If there's one thing I love about the movie "Suckerpunch", it's the epic combat sequences. One girl against a giant biomechanical demonic samurai, a team of physically adept specialists rnning through treches against hordes of undead steam-powered nazis...forget the story, if the story is good then that's a bonus, you don't sit down to watch a movie like this for it's engrossing plot (there have been plenty of critiques about the storyline of Suckerpunch scattered across the web...I really don't want to get into them here).
It's really anime in its style. Epic sword fights, epic gunplay, over the top action. It is what I'd love to see in Voidstone Chronicles. I think the combatcrcle described in the last post is a good step in that direction, it allows combat to become a fluid thing, not divided into discreet rounds.
I want this combat system to tell stories, like the conflicts in Suckerpunch, or in anime, or the duel between Inigo Montoya and Westley in "The Princess Bride". Not a simple back and forth of die rolls or cards, but away that exposes the world through the actions of the participants.
But what else does it need?
I'm not sure if hit points are the right direction, but they certainly match the "Final Fantasy" feel. At early levels, as an inexperienced hero, you might deal 5 to 10 hit points of damage with a sword...but when you get to the end of thecampaign,you might wield an enchanted blade that simply smears lesser opponents into splatters of blood as you deal thousands of damage points with a strike (while the most epic badness in the setting might have thousands of hit points to resist the effects).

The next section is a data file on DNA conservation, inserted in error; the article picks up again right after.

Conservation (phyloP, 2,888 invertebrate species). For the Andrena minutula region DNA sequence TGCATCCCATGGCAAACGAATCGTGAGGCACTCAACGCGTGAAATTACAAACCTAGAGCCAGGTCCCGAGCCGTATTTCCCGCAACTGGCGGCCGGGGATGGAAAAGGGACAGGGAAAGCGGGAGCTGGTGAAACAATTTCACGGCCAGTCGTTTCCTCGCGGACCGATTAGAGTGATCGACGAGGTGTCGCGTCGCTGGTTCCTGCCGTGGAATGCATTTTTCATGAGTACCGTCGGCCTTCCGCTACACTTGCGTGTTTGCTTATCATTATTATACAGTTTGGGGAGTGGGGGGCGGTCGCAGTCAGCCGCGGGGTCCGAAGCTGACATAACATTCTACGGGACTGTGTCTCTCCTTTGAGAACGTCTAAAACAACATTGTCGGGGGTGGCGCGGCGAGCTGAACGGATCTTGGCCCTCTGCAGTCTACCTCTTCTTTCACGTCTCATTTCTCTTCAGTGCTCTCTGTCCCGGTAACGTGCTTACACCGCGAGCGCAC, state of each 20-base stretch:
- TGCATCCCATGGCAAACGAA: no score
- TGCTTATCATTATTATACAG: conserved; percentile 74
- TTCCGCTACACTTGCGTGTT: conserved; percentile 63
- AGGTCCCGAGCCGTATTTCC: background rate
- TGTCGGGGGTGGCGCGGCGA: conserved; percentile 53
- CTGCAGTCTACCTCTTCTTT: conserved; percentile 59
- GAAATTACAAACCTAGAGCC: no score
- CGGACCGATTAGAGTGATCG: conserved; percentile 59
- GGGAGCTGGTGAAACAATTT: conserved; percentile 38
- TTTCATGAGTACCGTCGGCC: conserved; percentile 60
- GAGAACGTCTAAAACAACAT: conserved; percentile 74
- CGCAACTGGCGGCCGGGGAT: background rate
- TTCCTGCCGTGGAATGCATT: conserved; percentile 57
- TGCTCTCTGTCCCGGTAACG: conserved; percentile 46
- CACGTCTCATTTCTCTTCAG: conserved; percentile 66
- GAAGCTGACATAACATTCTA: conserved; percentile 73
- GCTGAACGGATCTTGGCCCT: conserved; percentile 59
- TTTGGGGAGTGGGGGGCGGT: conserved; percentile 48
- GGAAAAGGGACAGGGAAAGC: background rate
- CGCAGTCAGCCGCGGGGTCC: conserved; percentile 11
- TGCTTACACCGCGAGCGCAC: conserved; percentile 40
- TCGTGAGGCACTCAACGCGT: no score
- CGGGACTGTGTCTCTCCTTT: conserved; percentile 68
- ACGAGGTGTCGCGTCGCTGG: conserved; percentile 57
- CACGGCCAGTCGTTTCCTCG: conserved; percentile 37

What about armour?
To keep the system simple, I'll be linking degree of damage straight into the degree of success with the hit. If you just hit, you do a little damage, if you really overpower your target, then a lot of damage is dealt....it's logical and straight forward.
Here's where we could start dealing with multipliers and exponential systems, the kinds of mechanism that a computer handles virtually instantaneously. An unarmed strike by a novice might deal damage equal to the difference in attack roll and defence roll, a simple sword might multiply this result by 3...a "legendary blood-blade from the sixth dynasty" might multiply it by a hundred. Then armour might divided the final damage, leather armour might halve it, plate armour might reduce it to a tenth, and "sacred plating of the celestial court" might reduce it to one percent (always rounding fractions up so that a successful strike will always deal at least one point of damage).
It really fits the theme, and if I was writing a computer game that might be the way I'd handle it. But maths like this really slows down a table top conflict.
Lots more thought required.